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VIDEO: Are UAE entrepreneurs really innovative?

Kamal Hassan advises all starting Entrepreneurs to take a roller coaster ride, because that's what entrepreneurship will be like.

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November 6, 2012 3:00 by



Recently, the results of an international study by Booz & Company caught Kipp’s eye. It was a study that observed the most innovative companies around the world, ranking them on the basis of business sophistication and innovation with their ideas, culture and output. It caught our eye because the only representation on that list that emerged from the GCC was Saudi Arabia’s SABIC.

As Kipp sat down with Kamal Hassan, President & CEO of Innovation 360 Institute (otherwise referred to as i360), we discussed just exactly how innovative the UAE is in terms of its SME landscape, what makes a good Entrepreneur and the importance of both education and passion when climbing the ladder of innovation.

Innovation 360 is a global innovation management consultancy that helps companies of all sizes and government organizations bridge the gap between innovation strategy and execution.

One of the key topics that Kipp was interested in wasn’t restricted to the mere empowerment of women in the workplace – as it has been a hot topic in the country over the past few years – but the amount of businesswomen and female entrepreneurs. Kipp said that, judging by what we constantly hear and see, there is a lack of them.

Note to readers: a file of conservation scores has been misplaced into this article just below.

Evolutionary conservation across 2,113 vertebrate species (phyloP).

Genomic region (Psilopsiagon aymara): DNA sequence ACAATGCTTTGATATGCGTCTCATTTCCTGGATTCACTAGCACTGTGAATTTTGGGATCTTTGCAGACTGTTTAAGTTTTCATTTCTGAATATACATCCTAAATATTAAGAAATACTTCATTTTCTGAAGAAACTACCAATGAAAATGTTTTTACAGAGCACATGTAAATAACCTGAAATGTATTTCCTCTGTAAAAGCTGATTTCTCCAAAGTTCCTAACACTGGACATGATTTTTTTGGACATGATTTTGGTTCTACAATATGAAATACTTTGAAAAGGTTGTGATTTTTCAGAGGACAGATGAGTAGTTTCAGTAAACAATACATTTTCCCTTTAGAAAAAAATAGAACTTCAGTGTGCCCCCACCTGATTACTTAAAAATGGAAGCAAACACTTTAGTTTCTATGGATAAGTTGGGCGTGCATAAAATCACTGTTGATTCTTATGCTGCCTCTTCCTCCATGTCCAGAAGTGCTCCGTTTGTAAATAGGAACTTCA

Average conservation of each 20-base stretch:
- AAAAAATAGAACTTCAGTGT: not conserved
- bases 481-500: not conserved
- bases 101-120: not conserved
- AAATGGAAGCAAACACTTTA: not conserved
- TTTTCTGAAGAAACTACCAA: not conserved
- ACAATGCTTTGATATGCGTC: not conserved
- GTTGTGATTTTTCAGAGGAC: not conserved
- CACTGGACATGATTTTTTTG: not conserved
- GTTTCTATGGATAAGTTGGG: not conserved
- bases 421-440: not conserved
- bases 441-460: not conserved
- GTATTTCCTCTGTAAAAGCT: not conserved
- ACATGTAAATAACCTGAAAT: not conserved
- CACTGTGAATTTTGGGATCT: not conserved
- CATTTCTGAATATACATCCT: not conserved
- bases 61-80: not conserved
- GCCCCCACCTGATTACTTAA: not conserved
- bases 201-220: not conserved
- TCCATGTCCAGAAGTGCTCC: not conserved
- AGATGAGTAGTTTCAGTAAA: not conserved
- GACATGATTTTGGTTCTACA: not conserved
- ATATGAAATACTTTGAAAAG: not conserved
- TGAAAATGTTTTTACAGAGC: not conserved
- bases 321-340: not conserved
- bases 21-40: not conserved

“I completely disagree with that,” says Hassan. “Yes there is an imbalance in the population, which translates to the work place but whenever we hold an event or business seminar, over 70 percent of the attendees are female entrepreneurs.”

He continues to express his optimism about this matter and that even though there is a lack of women entrepreneurs in the ‘hard-core’ technology segment, there are plenty on the creative side.

Diversity, naturally, has always been a word that is closely associated with the UAE’s work force. “We have a very diverse culture, which brings a lot of opportunities for innovation. Here we can have a Middle Eastern Arab, a European and an Asian in one company and that creates the benefit similar to areas like Silicon Valley which is rare to find except in the UAE,” Hassan says.

Some of the remaining challenges, according to him, are related to residency, immigration and start-up costs. “Of course, over the last 5 years, many free zones in the UAE have reduced the costs for start-ups dramatically. At one point it would have cost up to AED 50,000 where now it can be as low as AED 10,000.”

“On the part of the government, there are still some changes to be made in terms of residency or immigration because if an expatriate can call the country home then they’re likely to produce and create more.”

While Hassan briefly touched on the issue of a bankruptcy law, or lack thereof, in the UAE, Kipp wondered how far changes made by the government will progress in the next few years.

“I’ve moved here five years ago and since then, a lot has changed. There is a strong push to change policies. The leaders are listening and I think they’re working very hard to push and promote the culture of innovation. The changes might be slower than we would want because innovators want things to happen quickly but there are definitely changes.”



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